the links equivalent to footnotes that CITE this text."

A link is an abstract representation of connectivity.  It consists of
(typically) two "endsets", designating the material it connects, plus
some annotation, (typically) explaining the connection.

The link itself distinguishes between the sets of connected material,
but has no inherent directionality.  The directionality, if any, is
just an interpretation of the USE to which the link is put.

Early in the project, links were visualized primarily as emulations
of aside-footnotes, citation-footnotes, and quotations.  Because such
paper-links were normally part of a document that also contained one
of the endsets of the link, the endsets were named from the viewpoint
of a reader that document.

A link was said to be "from" the place a reader of a paper document
would encounter one end, "to" the other end (where a paper link would
typically be invisible).  Thus, a footnote was "from" the place the
number or asterisk would appear, "to" the cited document, marginal
note, etc.  A quotation was "from" its appearance "to" the quoted

Similarly, link-following operations were named by analogy with the
normal behavior of a reader of a paper document.  To "follow" a link
was to go in the normal paper-reader direction.  Following a citation-
footnote to the cited work, following an aside-footnote from the text
to the marginal note, or following a quotation to the quoted work would
all be the normal direction, and would thus be called just "follow".

But with the Xanadu system, it is JUST as easy to go the other way.
You can ask the system to show you everything that quotes a particular
passage.  You can ask it for everything that cites a work.  You can
go from an aside to the place the asterisk was.  These are the reverse
of the easy direction for paper, so a new term was coined for doing
this.  The term is "backfollow".

"Backfollow" soon came to have a meaning slightly different from
"follow-the-reverse-of-the-paper-way".  This was because paper-emulating
links were expected to gang up on the "to" end, requiring some asymmetries
in their presentation to the user.  A quotation only quotes one passage,
but an interesting passage is likely to be quoted by many times.  The
flag of a citation-footnote only cites one thing, but an important
argument or piece of research is likely to be cited many times.

Following a link is actually done in two stages:
 - Finding the links to a given piece of text.
 - Traversing the links, to view what is on the other end.

User interfaces were expected to automatically do the "find" step for
quotations, citations, and asides "from" the text they were displaying,
so "follow" came to mean "traverse forward".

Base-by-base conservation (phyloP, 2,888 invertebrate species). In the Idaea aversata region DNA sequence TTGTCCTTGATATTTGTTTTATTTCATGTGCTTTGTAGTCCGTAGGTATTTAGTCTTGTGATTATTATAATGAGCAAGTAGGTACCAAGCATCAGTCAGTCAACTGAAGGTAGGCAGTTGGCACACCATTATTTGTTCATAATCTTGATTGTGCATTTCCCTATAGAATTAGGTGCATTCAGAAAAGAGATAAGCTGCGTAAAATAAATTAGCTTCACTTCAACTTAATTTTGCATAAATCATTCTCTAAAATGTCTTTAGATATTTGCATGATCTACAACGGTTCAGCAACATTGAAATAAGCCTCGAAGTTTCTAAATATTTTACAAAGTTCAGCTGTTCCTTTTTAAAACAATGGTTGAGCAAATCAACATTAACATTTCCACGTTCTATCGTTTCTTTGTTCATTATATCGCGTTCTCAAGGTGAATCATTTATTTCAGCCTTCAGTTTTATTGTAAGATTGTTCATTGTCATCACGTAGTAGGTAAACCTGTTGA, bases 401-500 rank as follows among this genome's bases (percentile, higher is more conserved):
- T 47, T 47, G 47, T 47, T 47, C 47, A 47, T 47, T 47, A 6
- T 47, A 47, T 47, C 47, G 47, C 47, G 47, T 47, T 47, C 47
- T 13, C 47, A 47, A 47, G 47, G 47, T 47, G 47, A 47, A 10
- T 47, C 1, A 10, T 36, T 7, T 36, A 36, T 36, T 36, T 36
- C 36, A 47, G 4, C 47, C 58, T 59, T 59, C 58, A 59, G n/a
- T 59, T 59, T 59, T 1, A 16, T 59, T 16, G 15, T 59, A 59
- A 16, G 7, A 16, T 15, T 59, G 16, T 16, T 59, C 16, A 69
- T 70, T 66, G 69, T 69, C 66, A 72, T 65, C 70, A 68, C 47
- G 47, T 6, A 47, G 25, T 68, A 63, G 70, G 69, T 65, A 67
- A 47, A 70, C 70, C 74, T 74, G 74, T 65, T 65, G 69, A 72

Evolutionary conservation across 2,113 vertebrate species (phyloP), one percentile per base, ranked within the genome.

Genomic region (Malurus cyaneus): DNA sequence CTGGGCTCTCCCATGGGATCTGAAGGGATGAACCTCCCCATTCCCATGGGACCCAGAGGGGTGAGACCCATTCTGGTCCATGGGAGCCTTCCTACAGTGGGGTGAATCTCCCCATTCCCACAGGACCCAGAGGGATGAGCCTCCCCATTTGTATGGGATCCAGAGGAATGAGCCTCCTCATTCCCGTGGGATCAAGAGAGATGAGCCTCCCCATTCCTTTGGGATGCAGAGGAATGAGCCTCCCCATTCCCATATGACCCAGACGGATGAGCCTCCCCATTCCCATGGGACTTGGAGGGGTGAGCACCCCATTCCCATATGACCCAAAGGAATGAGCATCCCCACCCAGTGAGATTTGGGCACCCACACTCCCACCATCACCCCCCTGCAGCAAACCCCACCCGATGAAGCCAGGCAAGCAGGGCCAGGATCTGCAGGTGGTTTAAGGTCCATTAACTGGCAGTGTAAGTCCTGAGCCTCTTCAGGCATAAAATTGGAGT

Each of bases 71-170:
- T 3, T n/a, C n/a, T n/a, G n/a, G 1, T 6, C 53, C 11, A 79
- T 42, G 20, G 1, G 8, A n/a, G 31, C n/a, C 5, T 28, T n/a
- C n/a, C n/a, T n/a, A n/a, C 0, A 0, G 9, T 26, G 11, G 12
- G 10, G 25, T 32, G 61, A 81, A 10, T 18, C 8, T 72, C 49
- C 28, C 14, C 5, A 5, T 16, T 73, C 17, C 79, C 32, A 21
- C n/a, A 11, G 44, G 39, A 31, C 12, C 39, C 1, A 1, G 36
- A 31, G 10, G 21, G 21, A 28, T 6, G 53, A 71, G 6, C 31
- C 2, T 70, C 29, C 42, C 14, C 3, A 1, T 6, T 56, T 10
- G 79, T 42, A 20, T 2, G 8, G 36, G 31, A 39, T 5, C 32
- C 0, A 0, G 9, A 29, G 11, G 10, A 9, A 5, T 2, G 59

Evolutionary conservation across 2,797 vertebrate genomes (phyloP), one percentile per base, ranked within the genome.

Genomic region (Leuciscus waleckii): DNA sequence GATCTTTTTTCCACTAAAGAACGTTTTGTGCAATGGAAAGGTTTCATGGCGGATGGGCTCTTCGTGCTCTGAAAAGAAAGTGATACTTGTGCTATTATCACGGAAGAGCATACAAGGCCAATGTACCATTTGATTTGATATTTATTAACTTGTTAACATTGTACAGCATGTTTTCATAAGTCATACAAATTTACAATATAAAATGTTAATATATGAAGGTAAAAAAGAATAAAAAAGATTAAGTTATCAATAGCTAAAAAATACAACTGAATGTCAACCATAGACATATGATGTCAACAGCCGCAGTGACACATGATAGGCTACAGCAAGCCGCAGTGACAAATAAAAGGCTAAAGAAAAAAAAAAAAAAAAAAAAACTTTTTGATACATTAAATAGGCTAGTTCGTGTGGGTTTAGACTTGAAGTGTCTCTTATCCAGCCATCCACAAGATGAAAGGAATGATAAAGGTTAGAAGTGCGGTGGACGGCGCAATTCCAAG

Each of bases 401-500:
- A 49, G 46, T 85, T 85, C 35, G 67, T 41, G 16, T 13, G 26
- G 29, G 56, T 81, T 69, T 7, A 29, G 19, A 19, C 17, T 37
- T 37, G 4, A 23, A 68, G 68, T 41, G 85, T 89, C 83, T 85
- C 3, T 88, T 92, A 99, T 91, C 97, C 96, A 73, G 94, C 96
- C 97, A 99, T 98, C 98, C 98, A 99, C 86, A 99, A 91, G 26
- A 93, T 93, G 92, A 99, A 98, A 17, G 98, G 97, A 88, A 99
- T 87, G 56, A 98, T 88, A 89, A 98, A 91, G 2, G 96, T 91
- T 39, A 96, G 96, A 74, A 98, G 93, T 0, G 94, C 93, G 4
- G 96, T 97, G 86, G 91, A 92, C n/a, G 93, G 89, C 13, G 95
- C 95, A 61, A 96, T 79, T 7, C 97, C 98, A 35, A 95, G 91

When looking for links "to" the text being viewed, the "find" would be
expected to find more than one link, (possibly MANY more), so the "find"
would not be done until the user asked for it, and the user would have
to select the link he wished to traverse before the "traverse" stage was
done.  (This stage would be done even if there was only one link, to give
the user some idea where he was going.)  Thus, "backfollow" came to mean
"find links 'to' where you are reading".

With time, however, confusion accumulated.  Xanafolk concentrated on
links as the purified essence of connectedness, and for some of them
the roots in paper literature became fuzzy prehistory.  Links were
envisioned that would express useful connections that DIDN'T correspond
to existing paper-document constructs, so "from/to" and "forward/backward"
stopped having well-defined meanings, even when the links had exactly
two ends.  Links and documents were analyzed into more fundamental atoms,
and simpler ways than links were found to express some interesting
properties of documents (such as "authorship" / "endorsement").  With
the loss of the model of the reader-of-a-paper-document, quote-links
became confusing, because the text was copied from the quotED document
to the quotING document, the reverse of a reader's library wanderings.
"Follow" and "Backfollow" took on additional meanings relating to internal
operations.  ("Follow": Navigate from a reference {doc, link, orgl, ...}
toward data.  "Backfollow": navigate from data toward a reference to the
data {link, quoting document, including document, ...})  Heated arguments
were held over whether, since the new sorts of links weren't necessarily
part of the document at one of their ends, NO links should be part of a
larger document.

And that's where we stand today, as Bob tries to explain this all to
people who think "Hypertext" is something that's written on a
HyperCard stack.


On the assumption that the above is correct, how about reserving
"follow" and "backfollow" for internal navigation, and use:

 - "traverse": Open a window on the stuff at the other end of a link
               (or highlight/bring-to-front/blink/move cursor to/etc.
		the stuff if a window is already open).

 - "find references": Find the links in the "hard-on-paper" direction.
 - "find (???)":      Find the links in the "easy-on-paper" direction.
 - "find links":      Find the links with no implication of direction.

	make any sense?